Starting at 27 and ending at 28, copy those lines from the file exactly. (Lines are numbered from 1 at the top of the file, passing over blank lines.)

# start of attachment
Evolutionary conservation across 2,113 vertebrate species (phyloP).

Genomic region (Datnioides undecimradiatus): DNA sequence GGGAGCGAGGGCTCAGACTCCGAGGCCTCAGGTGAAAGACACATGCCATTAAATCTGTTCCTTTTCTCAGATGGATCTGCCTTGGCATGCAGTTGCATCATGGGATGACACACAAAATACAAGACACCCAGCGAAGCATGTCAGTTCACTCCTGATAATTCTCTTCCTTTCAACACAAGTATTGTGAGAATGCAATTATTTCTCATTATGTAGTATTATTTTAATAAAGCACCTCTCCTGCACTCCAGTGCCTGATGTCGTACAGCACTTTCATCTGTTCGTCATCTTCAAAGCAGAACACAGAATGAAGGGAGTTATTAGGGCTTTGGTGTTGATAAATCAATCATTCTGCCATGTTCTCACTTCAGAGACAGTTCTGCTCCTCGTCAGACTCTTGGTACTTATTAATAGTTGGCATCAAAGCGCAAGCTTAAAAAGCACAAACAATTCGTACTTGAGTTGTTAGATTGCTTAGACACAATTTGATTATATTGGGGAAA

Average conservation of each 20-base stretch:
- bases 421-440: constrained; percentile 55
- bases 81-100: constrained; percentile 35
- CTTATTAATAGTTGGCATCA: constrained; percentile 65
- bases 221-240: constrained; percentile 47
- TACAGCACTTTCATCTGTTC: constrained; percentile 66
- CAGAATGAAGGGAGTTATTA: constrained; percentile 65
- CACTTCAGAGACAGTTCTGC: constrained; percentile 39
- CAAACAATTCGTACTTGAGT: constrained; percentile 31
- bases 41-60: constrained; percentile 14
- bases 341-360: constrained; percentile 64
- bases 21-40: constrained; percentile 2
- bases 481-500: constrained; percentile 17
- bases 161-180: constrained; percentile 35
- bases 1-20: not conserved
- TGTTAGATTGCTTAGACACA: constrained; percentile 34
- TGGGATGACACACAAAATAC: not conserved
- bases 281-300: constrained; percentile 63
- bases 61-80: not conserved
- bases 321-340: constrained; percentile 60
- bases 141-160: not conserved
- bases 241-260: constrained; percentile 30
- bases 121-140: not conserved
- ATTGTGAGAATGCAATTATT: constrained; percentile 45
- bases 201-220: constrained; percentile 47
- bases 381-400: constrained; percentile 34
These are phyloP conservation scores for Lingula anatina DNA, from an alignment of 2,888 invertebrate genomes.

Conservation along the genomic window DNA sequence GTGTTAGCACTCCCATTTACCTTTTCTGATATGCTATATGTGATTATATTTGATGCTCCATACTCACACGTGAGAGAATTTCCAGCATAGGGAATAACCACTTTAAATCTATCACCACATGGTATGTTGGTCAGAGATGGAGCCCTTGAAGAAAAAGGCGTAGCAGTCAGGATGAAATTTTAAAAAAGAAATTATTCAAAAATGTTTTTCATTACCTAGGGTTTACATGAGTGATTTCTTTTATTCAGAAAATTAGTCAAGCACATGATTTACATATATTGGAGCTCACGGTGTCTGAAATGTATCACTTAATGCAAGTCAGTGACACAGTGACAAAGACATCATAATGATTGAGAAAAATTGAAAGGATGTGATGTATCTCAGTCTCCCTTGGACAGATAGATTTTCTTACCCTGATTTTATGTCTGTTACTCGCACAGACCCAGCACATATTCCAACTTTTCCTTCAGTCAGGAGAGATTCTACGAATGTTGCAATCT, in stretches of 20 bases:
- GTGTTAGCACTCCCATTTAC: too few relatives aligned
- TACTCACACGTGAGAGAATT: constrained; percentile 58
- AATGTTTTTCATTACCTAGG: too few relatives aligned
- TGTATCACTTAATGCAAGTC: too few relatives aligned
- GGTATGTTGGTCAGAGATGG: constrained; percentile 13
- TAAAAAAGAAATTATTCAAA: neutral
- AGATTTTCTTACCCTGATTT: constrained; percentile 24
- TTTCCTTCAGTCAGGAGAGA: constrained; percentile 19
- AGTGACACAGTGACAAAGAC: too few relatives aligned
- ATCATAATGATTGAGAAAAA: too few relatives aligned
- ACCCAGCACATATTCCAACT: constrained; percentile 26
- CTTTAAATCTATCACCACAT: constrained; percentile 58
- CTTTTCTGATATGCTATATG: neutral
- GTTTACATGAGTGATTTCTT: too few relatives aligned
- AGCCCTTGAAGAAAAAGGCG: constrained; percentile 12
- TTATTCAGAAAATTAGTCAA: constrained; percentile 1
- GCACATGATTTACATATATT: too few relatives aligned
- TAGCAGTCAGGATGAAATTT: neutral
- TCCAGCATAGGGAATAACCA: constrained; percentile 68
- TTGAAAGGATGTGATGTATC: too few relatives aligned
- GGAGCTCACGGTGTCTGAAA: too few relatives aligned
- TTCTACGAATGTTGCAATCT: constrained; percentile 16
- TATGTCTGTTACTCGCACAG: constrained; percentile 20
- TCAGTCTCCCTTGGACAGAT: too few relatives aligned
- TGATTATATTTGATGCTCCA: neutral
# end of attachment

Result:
- bases 201-220: constrained; percentile 47
- bases 381-400: constrained; percentile 34